The ND-Global Adaptation Index,, ranks the 193 UN countries annually based on how vulnerable they are to droughts, super-storms and other natural disasters and, uniquely, how ready they are to successfully implement adaptation solutions.

We measure the countries’ vulnerability of health, food, water, and infrastructure and the social, governance and economic readiness of the country to take on investment, thus informing many elements of our value chain.

Using 17 years of data, we examine over 50 indicators for each country in the index, and some real winners emerge from these hundreds of thousands of data.

It’s no surprise, European and North American countries are among those most prepared for climate risk.

And many developing countries are making the most and the fastest improvements – as companies invest in these growing markets.

The BRIC countries are doing better than the global resiliency average.  And there are some surprises, like Rwanda, which has moved up  the rankings 40 positions, primarily by improving its economic, governance and social readiness measures, making it a more viable investment opportunity.

Many companies may find the greatest business opportunities in more vulnerable countries with a high demand for adaptation products and services, but also high readiness based on a transparent, safe and fair investment and regulatory environment.

We can use the ND-GAIN matrix to examine countries in our supply chains, consumer markets, capital assets and community engagements to better understand our relative risks and opportunities.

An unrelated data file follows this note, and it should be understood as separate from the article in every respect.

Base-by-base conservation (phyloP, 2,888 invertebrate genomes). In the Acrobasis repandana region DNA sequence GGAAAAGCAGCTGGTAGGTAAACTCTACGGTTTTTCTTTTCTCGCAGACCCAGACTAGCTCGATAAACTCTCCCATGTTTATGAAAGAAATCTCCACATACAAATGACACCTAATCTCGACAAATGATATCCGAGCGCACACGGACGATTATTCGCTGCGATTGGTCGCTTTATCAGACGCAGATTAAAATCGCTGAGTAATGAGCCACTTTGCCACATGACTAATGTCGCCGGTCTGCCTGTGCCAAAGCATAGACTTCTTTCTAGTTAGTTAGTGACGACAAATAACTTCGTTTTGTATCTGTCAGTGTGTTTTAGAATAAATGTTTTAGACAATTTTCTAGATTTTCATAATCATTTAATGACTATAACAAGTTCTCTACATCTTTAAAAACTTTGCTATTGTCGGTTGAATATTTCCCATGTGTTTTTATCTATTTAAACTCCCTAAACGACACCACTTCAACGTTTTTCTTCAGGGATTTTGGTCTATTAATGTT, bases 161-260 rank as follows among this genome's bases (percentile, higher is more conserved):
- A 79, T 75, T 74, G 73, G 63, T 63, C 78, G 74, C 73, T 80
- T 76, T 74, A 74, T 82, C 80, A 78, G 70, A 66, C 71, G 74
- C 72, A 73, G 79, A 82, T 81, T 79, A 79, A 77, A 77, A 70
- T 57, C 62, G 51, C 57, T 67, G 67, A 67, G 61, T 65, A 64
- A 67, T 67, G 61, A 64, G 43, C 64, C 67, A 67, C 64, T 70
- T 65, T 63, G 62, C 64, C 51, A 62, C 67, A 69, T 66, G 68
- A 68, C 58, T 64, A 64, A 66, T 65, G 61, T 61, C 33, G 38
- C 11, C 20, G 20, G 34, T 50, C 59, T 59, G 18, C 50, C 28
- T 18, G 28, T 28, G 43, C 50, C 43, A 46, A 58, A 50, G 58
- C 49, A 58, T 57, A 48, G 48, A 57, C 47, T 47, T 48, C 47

I’ve found that one of the reasons climate adaptation is resonating with the private sector is that it is a very personal issue.  The indicator of climate adaptation success is not an ethereal Metric Ton of CO2e.  Adaptation is about direct impacts to our most important assets - our employees, our customers and our communities and their prosperity yesterday, today and tomorrow.

We have the opportunity to save lives and improve livelihoods for millions around the world while improving our market positions by matching the power of data, with corporate innovation, leadership and partnership.

Adaptation provides collateral benefits to

  • Mitigate greenhouse gas emissions
  • lift more out of poverty,
  • strengthen economies,
  • prevent civil conflict,
  • buttress food security,
  • protect natural resources and
  • ensure a brighter future for generations to come.

I encourage you to ask yourself the climate adaptation question of your work to create business opportunities out of resiliency that offer rewards for humanity.

(This is the One Great Idea presentation I gave at the Greenbiz Forum today).

Adapt, media, we need you!

I’m sure you’ve noticed, as I have, the pick up in media reporting on climate change whenever a weather-related disaster occurs, especially around major events such as Hurricane Sandy, the prolonged Texas droughts and the Colorado wildfires.  And reporters are coming from a wide variety of beats, including politics, community affairs and real estate.  That diversity of story approaches is a dream come true for communications professionals such as I.  I am eager to see more proactive climate-change coverage, not just that in response to a crisis. That encouraging development is why I’m so bummed – and disturbed – to see the demise of the environmental desk at some of the top news outlets in the U.S.  This is troublesome because objective third-party reporting helps us understand the issues, the politics that often surround them, and the solutions to these precarious challenges. We need that coverage, perhaps even more than we need the reporting that accompanies a weather-related emergency.

What does it reflect that the NYTimes is dismantling its environment desk of seven reporters and two editors and placing them elsewhere, while at the same time dropping its Green Blog?  Why is the Washington Post reassigning its lead climate reporter off the environmental beat? They’re not alone. Four years ago, CNN dropped its environmental team and the network’s environmental coverage today is weaker. NBC slashed its staff of environmental reporters in 2008 – in the middle of Green Week!